Featured Book: Reading Homer’s poems is one of the purest, most inexhaustible pleasures life has to offer–a secret somewhat too well kept in our time. The aim of this book is to tell anyone who might care–first-time, second-time, or third-time readers or people who have not laid eyes on the epics–some of the causes and details of that delight.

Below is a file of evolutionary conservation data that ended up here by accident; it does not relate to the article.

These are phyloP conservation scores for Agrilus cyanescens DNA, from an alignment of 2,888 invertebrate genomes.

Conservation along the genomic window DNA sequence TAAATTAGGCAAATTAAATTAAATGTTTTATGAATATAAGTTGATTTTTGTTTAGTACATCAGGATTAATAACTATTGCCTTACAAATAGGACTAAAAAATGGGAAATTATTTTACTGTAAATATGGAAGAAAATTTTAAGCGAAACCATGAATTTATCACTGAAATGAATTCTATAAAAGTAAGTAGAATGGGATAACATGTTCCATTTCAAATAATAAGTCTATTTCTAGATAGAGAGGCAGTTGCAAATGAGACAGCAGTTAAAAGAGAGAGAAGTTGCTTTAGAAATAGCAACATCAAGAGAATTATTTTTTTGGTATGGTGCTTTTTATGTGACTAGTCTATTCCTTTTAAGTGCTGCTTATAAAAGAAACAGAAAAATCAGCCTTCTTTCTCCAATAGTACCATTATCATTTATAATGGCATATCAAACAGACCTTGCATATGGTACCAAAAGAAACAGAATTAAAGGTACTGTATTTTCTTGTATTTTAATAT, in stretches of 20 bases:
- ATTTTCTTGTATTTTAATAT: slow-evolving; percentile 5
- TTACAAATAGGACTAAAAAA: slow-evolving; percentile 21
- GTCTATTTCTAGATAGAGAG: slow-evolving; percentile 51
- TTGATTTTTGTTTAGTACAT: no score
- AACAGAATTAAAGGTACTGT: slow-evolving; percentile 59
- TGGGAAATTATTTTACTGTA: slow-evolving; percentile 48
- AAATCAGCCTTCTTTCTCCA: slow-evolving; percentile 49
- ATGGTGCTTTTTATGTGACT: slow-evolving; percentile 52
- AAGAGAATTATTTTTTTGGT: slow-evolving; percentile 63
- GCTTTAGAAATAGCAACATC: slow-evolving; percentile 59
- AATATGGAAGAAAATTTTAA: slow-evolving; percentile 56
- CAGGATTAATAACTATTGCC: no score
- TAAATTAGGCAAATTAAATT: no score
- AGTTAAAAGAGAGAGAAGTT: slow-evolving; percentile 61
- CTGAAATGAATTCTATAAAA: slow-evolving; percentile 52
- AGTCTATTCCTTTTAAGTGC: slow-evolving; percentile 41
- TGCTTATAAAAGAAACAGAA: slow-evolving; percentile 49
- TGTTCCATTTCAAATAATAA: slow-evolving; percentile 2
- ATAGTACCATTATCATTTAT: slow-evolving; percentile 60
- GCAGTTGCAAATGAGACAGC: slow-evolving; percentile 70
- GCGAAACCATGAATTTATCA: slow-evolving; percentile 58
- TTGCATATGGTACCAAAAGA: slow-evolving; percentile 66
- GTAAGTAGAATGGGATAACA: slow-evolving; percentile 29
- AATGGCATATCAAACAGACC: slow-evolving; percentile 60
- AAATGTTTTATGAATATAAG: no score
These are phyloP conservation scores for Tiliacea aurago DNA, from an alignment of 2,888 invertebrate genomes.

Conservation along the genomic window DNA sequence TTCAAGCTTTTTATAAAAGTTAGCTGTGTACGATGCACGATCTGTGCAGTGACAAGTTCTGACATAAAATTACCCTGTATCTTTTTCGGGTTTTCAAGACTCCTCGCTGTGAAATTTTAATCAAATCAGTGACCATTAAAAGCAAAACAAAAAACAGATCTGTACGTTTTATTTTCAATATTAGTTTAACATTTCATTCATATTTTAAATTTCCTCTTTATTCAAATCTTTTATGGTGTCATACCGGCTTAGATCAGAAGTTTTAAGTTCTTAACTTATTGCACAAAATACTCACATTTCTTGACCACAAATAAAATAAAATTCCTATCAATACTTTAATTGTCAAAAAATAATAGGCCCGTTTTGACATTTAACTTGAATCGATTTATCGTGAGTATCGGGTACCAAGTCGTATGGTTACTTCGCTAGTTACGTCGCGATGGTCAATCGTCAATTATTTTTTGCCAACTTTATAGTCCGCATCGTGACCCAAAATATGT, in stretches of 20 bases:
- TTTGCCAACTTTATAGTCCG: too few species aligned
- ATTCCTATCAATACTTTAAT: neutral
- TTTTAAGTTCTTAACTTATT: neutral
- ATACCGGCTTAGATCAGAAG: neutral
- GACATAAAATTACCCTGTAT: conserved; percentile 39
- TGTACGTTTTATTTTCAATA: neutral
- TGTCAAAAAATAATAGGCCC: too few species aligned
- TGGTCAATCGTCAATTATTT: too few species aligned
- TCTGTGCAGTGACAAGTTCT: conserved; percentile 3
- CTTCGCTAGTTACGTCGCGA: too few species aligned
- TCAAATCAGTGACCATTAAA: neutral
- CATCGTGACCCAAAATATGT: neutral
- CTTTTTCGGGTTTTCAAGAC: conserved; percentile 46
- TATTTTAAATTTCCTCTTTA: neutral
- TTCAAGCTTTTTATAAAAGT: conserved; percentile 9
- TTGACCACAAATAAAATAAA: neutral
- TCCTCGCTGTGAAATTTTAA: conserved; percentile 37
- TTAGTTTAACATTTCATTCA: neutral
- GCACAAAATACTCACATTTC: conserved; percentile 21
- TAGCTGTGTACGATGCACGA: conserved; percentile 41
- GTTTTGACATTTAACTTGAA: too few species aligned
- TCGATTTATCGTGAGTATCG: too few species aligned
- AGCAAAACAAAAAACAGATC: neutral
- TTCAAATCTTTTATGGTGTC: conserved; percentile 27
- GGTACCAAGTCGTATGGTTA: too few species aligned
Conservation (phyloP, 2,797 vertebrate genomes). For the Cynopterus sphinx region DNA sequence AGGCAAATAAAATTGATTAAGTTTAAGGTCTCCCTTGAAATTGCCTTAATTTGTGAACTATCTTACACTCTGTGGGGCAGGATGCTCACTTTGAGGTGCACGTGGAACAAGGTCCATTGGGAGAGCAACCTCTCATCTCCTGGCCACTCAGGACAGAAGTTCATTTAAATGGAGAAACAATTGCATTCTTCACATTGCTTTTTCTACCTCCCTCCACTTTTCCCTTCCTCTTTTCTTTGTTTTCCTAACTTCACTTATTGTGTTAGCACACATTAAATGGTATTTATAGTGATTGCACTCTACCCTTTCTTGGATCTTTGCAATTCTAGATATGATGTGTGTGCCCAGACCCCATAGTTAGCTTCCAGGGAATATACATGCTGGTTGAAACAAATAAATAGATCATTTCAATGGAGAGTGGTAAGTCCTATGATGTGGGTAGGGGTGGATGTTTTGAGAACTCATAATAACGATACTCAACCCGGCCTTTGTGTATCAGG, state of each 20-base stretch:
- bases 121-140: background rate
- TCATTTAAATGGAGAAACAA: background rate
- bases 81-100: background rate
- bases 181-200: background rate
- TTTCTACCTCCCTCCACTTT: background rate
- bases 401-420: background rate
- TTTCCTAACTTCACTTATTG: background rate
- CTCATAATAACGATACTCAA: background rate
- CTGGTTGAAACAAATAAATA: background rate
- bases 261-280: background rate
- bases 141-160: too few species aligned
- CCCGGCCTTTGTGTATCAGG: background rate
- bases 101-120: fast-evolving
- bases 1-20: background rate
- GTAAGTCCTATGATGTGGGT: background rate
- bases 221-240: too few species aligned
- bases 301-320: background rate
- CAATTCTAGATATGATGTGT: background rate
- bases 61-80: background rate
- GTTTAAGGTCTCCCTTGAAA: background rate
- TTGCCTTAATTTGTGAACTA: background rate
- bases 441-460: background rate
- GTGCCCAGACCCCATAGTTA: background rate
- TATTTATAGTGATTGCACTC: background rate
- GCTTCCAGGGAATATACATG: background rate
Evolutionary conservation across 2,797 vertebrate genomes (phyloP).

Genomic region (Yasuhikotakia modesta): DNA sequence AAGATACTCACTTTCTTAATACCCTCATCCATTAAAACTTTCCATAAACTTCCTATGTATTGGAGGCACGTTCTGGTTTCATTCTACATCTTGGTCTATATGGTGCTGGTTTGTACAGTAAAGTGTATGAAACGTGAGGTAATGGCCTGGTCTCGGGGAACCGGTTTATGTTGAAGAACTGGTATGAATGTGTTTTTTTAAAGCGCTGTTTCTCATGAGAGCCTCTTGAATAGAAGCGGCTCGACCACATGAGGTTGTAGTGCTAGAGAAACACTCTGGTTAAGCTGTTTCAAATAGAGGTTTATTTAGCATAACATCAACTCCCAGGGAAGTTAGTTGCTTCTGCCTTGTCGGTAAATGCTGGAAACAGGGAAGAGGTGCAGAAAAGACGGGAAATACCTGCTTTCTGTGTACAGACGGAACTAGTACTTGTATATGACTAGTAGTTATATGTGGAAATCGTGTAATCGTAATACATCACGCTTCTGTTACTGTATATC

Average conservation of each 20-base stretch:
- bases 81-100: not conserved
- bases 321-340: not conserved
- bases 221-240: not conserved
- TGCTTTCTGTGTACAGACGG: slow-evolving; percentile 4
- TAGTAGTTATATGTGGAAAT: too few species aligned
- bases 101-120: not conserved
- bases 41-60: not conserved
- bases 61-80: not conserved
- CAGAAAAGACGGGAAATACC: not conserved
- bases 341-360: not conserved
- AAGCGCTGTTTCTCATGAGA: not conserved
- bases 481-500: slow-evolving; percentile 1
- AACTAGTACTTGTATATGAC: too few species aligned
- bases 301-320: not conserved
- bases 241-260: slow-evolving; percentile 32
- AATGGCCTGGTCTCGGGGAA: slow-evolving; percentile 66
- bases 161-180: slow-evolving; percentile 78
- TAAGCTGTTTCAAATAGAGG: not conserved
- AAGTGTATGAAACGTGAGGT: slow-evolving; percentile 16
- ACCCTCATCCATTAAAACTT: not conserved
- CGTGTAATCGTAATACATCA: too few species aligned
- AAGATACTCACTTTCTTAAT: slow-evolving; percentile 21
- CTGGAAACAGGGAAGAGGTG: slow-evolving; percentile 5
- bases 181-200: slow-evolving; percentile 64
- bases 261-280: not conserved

Besides telling some of the delightful discoveries any well-disposed reader can make in the epics, I would like, really incidentally, to demonstrate a way of reading the epics that will, I think, make more such things reveal themselves. “A way of reading” is not quite the same as what critics call “a reading,” that is, a total interpretative hypothesis, but rather the aforementioned mood of trusting expectation, a receptivity to the poet’s signals, and a reliance on all our own life and learning. (from Eva Brann’s introduction) [Read more...]